After suffering a stroke at age 37, Pam Mace, of Gross Ile, learned she had a disease she’d never heard of: fibromuscular dysplasia. The diagnosis would inspire her to start a movement around the hidden threat to middle-aged women.
FMD is a little-known form of vascular disease that puts people at risk for artery blockages, stroke, coronary artery dissection and aneurysm. Because the signs and symptoms are so vague – high blood pressure, headache and swooshing in the ears – it can take years to get the right diagnosis. Continue reading →
According to the American Burn Association, a burn injury serious enough to require treatment happens every minute in the U.S.
It doesn’t stop there. The Centers for Disease Control and Prevention report that each day over 300 children are seen in an emergency room for burn injuries.
The University of Michigan Trauma Burn Center, one of the nation’s oldest and most respected centers for treating patients who have suffered from burn injuries, admits an average of 1,400 multiple-trauma and burn patients each year in the hospital.
While most people would assume those burn injuries result from fires or flames, hot liquids and steam can burn the skin just as easily! In fact, the leading cause of burn injuries in children less than 5 years old is scalding from hot liquids. Moreover, 95 percent of these injuries occur in the home!
This week (the first week of February) is observed as National Burn Awareness Week. The week serves as a great reminder to local communities to become more aware of burn injuries and learn how to prevent them in their own homes. Continue reading →
Seen through a microscope, Zika virus particles (like the one at the tip of the arrow) don’t look too dangerous. But they’re suspected of causing lasting harm in a growing number of infants and others. Image courtesy of CDC
It seemed to burst onto the scene overnight, with tragic pictures of babies born with small heads and damaged brains. Now, the world’s health authorities have shifted into high gear to deal with Zika virus.
How does this virus compare to others, and what will it take to detect or defeat it? U-M virologist Katherine Spindler, Ph.D., offers some key information and a dose of perspective. She’s a member of a national team that hosts a weekly podcast on viruses, aimed at the general public, called This Week in Virology.
Dr. Spindler and her laboratory team in the U-M Medical School study how viruses cross a protective barrier to the brain and what viruses do once they’re there. They also look at how some viruses can cause mild illness in most people – but in immunocompromised individuals, cause serious damage. Working with scientists in Brazil, Spindler’s lab team studies other viruses that can cause brain problems.
Keeping up the momentum to win the battle for weight loss can be challenging. In a matter of days to weeks, many dieters begin to experience confusion and frustration of following a complicated and restrictive diet plan. U-M dieticians say The Diet Cycle could help us understand our roadblocks to weight loss.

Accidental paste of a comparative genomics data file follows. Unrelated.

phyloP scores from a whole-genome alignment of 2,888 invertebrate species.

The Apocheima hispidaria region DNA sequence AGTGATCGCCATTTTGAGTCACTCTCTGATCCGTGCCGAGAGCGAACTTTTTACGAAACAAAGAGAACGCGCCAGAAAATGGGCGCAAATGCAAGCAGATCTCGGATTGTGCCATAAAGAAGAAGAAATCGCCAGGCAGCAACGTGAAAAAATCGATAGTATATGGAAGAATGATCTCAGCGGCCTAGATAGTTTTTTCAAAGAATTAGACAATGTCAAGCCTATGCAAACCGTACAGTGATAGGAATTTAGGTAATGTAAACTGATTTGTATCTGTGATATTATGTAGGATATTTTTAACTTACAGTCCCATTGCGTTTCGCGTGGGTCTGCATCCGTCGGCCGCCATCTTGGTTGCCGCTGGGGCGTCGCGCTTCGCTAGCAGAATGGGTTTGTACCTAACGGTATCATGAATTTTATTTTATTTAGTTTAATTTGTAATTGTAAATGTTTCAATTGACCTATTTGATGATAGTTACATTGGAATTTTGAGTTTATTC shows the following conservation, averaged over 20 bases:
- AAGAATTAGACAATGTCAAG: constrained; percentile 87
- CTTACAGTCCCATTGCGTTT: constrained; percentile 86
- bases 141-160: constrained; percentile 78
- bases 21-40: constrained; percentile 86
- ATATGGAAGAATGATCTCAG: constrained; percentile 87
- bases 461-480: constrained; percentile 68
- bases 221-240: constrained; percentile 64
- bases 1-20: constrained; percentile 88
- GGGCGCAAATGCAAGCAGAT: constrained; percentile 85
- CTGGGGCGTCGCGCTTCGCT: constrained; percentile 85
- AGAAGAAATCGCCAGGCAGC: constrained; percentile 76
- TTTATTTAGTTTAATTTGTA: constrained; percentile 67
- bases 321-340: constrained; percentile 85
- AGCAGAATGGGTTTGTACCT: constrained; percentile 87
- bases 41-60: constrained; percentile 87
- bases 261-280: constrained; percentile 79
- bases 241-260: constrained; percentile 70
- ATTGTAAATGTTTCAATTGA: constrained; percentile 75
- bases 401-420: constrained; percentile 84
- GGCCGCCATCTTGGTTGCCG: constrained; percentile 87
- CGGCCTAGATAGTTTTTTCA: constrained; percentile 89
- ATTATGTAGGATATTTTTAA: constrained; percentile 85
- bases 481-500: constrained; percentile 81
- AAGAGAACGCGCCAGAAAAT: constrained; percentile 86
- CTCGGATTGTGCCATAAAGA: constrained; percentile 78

For some diets, meal planning can be difficult. When allowable foods are restrictive, a dieter can be left feeling deprived or even hungry. Facing a mounting sense of confusion, frustration and deprivation, many dieters find temptation to give in to cravings to be overpowering. This cycle of restriction, deprivation, and cravings, followed by guilt and defeat is known as The Diet Cycle. Although this is a familiar path for many dieters, it doesn’t have to be this way. Continue reading →
Heart survivors Jolette Munoz and Sharon Gillon are living stronger.
Heart disease has long been thought of as a men’s issue, when it is actually the leading cause of death in both men and women. In fact, since 1984, more American women than men have died of heart disease.
Women have the power to reduce their risk of heart disease and stroke and the American Heart Association’s Go Red for Women campaign offers tips to set you on a heart-healthy path for life. Wear Red on Friday, Feb. 5 to show your support for better prevention, treatment and research of women’s heart disease.
Still need inspiration? Meet amazing women who are in the fight for their lives against heart disease. Continue reading →
The Flint water crisis has captured national headlines after reports that the city’s water had been contaminated with dangerously high levels of lead – and that children and other residents had unknowingly been drinking this water for more than a year.
This is upsetting and concerning news to pediatricians like me. We know lead is a neurotoxin. We know children are experiencing major brain development. Science tells us that this toxin could hinder learning, long term achievement, classroom performance and cause behavior and other issues for young people.
There is simply no safe level of lead, period.
What some people may not realize; however, is that water is not the most common source of lead exposure in our country. Lead from water accounts for an estimated 10-20 percent of elevated lead levels in children. The bigger risk for lead exposure is found in the buildings where children spend most of their time, usually their home, and sometimes a family member’s home, daycare, or school.
NOTICE: Except where otherwise noted, all articles are published under a Creative Commons Attribution 3.0 license. You are free to copy, distribute, adapt, transmit, or make commercial use of this work as long as you attribute the University of Michigan Health System as the original creator and include a link to this article.